The next day, we hit South Dakota, where you don't expect much, and therefore get a whole lot more than you bargained for.
My personal favorite is the Corn Palace in Mitchell, S.D. This auditorium topped with striped Moorish onion domes is paneled, inside and out, with mosaics made from corn, grasses and grains - a testament to what humans will do if they have a lot of time and a few crops on their hands.
Built in 1892 as place to celebrate the corn harvest, the Corn Palace has played host to Bob Hope, Tommy Dorsey and Lawrence Welk. As if the place needs any more legitimacy, town hall is right next door. Beautiful. Hilarious. And, best of all, free.
Down the road a way (200 miles in South Dakota talk) is the Badlands, something Mother Nature threw together because she was getting as tired of the grasslands as the rest of us.
The result is an area of pale peaks that look like sandcastles with edges blown sharp by the wind. The gray-white rock, striped with red in some places, came from dust that settled from a long-ago volcano. This is the land of prairie dogs, coyotes and badgers. On this afternoon, we saw a lone antelope lurching, like a gawky teenager in a distant field of knee-high grass.
Having experienced a bit of the sublime, we plunged straight into the ridiculous in the nearby town of Wall. If the Teenage Mutant Ninja Turtles were normal turtles at one point, then Wall Drug must have been, at some point, a normal drug store. But that was a long time ago.
Now, the place, situated on a street lined with ice cream parlors and gold shops, offers everything from fresh fudge to paperweights filled with water and Cheerios: ``Donut Seeds.'
We drank the free ice water advertised on billboards for hundreds of miles, doled out $1.70 for some kitsch and ran for our lives.
The next morning, after staying in the thoroughly pleasant town of Rapid City, we headed for Mount Rushmore. The ponderosa pines that give the Black Hills their name and the cracked, rounded outcroppings of granite don't look like a hospitable environment for a sculptor. That, and the fact that the faces of the presidents are so well done, made me have more respect than I ever thought I could for a man with a name like Gutzon Borglum.
A Swede with a passion for taking on projects others wouldn't touch, Borglum worked on the project from 1927 to 1941, when he died at age 74. He never finished what he had envisioned; He wanted to show George Washington, Thomas Jefferson, Teddy Roosevelt and Abraham Lincoln to the waist, and he wanted to make a Hall of Records behind Lincoln.
In the visitors' center, there's a free videotaped explanation of exactly how Borglum and his ``powdermen' made the monument. Borglum's studio is at the bottom of a steep trail, but it's well worth the trip to see the plaster models that are 1/12th the scale of the actual figures.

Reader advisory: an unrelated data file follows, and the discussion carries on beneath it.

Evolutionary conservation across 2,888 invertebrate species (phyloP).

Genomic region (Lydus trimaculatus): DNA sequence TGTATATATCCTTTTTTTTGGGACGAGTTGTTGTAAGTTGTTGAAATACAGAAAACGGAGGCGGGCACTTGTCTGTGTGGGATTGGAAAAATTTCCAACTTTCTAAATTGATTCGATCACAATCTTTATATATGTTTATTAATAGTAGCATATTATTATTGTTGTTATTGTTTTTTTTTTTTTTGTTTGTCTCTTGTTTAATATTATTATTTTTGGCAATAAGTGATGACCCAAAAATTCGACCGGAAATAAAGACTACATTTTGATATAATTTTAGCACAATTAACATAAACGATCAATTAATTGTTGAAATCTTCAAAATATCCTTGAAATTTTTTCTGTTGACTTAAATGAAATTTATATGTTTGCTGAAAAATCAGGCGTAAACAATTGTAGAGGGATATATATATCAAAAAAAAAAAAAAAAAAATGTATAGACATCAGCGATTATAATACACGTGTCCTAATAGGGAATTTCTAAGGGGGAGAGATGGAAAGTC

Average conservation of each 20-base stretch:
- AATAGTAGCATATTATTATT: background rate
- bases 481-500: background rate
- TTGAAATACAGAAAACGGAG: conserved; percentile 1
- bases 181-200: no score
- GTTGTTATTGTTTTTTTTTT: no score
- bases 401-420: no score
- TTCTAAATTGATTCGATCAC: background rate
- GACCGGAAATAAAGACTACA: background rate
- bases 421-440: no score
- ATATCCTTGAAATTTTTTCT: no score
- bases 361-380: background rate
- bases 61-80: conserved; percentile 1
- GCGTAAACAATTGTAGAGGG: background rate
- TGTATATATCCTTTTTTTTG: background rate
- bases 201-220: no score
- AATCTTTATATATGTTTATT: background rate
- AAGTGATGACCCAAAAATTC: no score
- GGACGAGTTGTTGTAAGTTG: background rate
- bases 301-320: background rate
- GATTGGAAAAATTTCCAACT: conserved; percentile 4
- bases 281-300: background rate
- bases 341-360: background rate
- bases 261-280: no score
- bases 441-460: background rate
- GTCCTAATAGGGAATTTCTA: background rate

Welcome to Wyoming
The transition into Wyoming was an easy and beautiful one.
We got off the interstate and entered the Bighorn National Forest, which was bursting with lavender wildflowers that filled the air with soft, sweet perfume. That almost offset our surprise at finding there were no motel rooms in Cody, Wyo., which forced us to the tiny town of Powell, where we took the last room at the last motor court. Until then, we had forgotten the charm that neon orange bedspreads and glitter on the ceiling bring to a room.
The next day, July 4, we stayed for the parade in Cody, where jeans, boots and cowboy hats are the favored dress of real cowboys and everyone else, and then followed the rushing Shosone River to Yellowstone National Park, which became the world's first national park in 1872.
Most people will remember that Yellowstone was hit hard by fire two years ago, but the park and the tourists have bounced back.
We stayed at the Old Faithful Inn, within spitting distance of the famed geyser that goes off every 72 minutes. Exploring the inn, with its spectacular lobby done in native lodgepole pine, could take an afternoon, but your time would be better spent walking the boardwalks that crisscross the silica-coated geyser basin outside.
The reason there's so much hot-water stuff in Yellowstone is that it's the crater of an old volcano, and the earth's molten core is closer to the surface there than in most places. The rain and geyser water seeps into caves where the water is superheated and comes bubbling back up, sometimes in a thundering show.
This, and lots of other information, is easy to find at Yellowstone. The ever-cheerful rangers lead nature walks, slide shows and campfire talks, which made us feel good, for once, about the use of our tax dollars. It also was a pleasant surprise to hear the rangers encourage visitors to strike out on their own and see nature firsthand.
Looking at the wildlife is enough to keep anyone busy. We saw bison, marmots, bighorn sheep and mule deer during our stay. We also staked out some meadows we thought might draw bears and moose, but, alas, no chance to try our tree climbing skills.